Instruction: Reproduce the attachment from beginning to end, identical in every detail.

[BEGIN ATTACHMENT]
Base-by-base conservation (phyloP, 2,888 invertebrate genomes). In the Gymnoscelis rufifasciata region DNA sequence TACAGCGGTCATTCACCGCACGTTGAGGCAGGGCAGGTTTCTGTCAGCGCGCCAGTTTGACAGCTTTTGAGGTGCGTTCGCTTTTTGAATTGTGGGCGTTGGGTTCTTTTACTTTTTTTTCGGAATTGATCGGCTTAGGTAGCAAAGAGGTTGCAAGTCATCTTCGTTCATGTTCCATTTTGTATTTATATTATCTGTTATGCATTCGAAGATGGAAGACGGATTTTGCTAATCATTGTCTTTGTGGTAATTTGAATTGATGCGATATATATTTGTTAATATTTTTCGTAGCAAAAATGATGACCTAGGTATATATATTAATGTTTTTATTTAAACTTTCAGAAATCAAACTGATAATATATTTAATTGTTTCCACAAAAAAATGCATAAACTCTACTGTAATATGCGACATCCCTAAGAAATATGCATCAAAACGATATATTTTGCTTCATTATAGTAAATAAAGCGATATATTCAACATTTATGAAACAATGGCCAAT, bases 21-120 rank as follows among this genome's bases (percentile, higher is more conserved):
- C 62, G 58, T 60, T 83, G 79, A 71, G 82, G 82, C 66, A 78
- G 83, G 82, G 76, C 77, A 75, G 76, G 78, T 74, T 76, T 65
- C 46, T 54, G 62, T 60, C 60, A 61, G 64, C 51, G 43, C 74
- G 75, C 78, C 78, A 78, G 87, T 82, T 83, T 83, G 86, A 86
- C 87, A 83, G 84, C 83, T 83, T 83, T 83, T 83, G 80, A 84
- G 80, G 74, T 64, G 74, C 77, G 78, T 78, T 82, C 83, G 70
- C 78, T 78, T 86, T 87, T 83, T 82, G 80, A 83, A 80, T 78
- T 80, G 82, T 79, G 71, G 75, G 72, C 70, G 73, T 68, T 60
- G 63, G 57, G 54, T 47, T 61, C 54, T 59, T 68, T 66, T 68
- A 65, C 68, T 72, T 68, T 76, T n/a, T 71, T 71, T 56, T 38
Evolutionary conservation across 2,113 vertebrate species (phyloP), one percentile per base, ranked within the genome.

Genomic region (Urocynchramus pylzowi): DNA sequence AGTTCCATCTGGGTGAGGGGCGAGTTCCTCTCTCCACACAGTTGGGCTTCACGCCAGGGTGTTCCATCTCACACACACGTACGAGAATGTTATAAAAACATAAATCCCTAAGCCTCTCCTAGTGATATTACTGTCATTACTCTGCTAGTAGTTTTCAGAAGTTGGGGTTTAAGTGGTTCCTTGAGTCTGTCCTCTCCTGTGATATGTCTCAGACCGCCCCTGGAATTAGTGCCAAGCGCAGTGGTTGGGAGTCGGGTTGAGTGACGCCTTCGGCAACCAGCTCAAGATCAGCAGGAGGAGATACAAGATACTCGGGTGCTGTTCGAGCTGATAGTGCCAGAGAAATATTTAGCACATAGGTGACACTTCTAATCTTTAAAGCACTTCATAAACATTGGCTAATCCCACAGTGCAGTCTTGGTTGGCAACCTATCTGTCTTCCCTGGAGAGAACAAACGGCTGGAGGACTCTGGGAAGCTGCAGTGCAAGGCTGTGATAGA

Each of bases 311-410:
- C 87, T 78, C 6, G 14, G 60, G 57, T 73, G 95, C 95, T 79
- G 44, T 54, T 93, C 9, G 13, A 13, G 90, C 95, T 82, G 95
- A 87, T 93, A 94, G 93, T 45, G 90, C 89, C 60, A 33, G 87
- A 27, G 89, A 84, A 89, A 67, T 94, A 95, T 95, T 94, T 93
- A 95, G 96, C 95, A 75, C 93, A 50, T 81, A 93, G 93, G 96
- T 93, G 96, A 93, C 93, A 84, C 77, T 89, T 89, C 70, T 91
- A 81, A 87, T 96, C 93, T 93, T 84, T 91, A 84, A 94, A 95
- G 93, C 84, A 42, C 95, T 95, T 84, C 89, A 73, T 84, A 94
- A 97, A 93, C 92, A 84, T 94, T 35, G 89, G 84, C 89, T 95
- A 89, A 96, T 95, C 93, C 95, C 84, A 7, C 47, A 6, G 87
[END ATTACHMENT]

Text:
Base-by-base conservation (phyloP, 2,888 invertebrate genomes). In the Gymnoscelis rufifasciata region DNA sequence TACAGCGGTCATTCACCGCACGTTGAGGCAGGGCAGGTTTCTGTCAGCGCGCCAGTTTGACAGCTTTTGAGGTGCGTTCGCTTTTTGAATTGTGGGCGTTGGGTTCTTTTACTTTTTTTTCGGAATTGATCGGCTTAGGTAGCAAAGAGGTTGCAAGTCATCTTCGTTCATGTTCCATTTTGTATTTATATTATCTGTTATGCATTCGAAGATGGAAGACGGATTTTGCTAATCATTGTCTTTGTGGTAATTTGAATTGATGCGATATATATTTGTTAATATTTTTCGTAGCAAAAATGATGACCTAGGTATATATATTAATGTTTTTATTTAAACTTTCAGAAATCAAACTGATAATATATTTAATTGTTTCCACAAAAAAATGCATAAACTCTACTGTAATATGCGACATCCCTAAGAAATATGCATCAAAACGATATATTTTGCTTCATTATAGTAAATAAAGCGATATATTCAACATTTATGAAACAATGGCCAAT, bases 21-120 rank as follows among this genome's bases (percentile, higher is more conserved):
- C 62, G 58, T 60, T 83, G 79, A 71, G 82, G 82, C 66, A 78
- G 83, G 82, G 76, C 77, A 75, G 76, G 78, T 74, T 76, T 65
- C 46, T 54, G 62, T 60, C 60, A 61, G 64, C 51, G 43, C 74
- G 75, C 78, C 78, A 78, G 87, T 82, T 83, T 83, G 86, A 86
- C 87, A 83, G 84, C 83, T 83, T 83, T 83, T 83, G 80, A 84
- G 80, G 74, T 64, G 74, C 77, G 78, T 78, T 82, C 83, G 70
- C 78, T 78, T 86, T 87, T 83, T 82, G 80, A 83, A 80, T 78
- T 80, G 82, T 79, G 71, G 75, G 72, C 70, G 73, T 68, T 60
- G 63, G 57, G 54, T 47, T 61, C 54, T 59, T 68, T 66, T 68
- A 65, C 68, T 72, T 68, T 76, T n/a, T 71, T 71, T 56, T 38
Evolutionary conservation across 2,113 vertebrate species (phyloP), one percentile per base, ranked within the genome.

Genomic region (Urocynchramus pylzowi): DNA sequence AGTTCCATCTGGGTGAGGGGCGAGTTCCTCTCTCCACACAGTTGGGCTTCACGCCAGGGTGTTCCATCTCACACACACGTACGAGAATGTTATAAAAACATAAATCCCTAAGCCTCTCCTAGTGATATTACTGTCATTACTCTGCTAGTAGTTTTCAGAAGTTGGGGTTTAAGTGGTTCCTTGAGTCTGTCCTCTCCTGTGATATGTCTCAGACCGCCCCTGGAATTAGTGCCAAGCGCAGTGGTTGGGAGTCGGGTTGAGTGACGCCTTCGGCAACCAGCTCAAGATCAGCAGGAGGAGATACAAGATACTCGGGTGCTGTTCGAGCTGATAGTGCCAGAGAAATATTTAGCACATAGGTGACACTTCTAATCTTTAAAGCACTTCATAAACATTGGCTAATCCCACAGTGCAGTCTTGGTTGGCAACCTATCTGTCTTCCCTGGAGAGAACAAACGGCTGGAGGACTCTGGGAAGCTGCAGTGCAAGGCTGTGATAGA

Each of bases 311-410:
- C 87, T 78, C 6, G 14, G 60, G 57, T 73, G 95, C 95, T 79
- G 44, T 54, T 93, C 9, G 13, A 13, G 90, C 95, T 82, G 95
- A 87, T 93, A 94, G 93, T 45, G 90, C 89, C 60, A 33, G 87
- A 27, G 89, A 84, A 89, A 67, T 94, A 95, T 95, T 94, T 93
- A 95, G 96, C 95, A 75, C 93, A 50, T 81, A 93, G 93, G 96
- T 93, G 96, A 93, C 93, A 84, C 77, T 89, T 89, C 70, T 91
- A 81, A 87, T 96, C 93, T 93, T 84, T 91, A 84, A 94, A 95
- G 93, C 84, A 42, C 95, T 95, T 84, C 89, A 73, T 84, A 94
- A 97, A 93, C 92, A 84, T 94, T 35, G 89, G 84, C 89, T 95
- A 89, A 96, T 95, C 93, C 95, C 84, A 7, C 47, A 6, G 87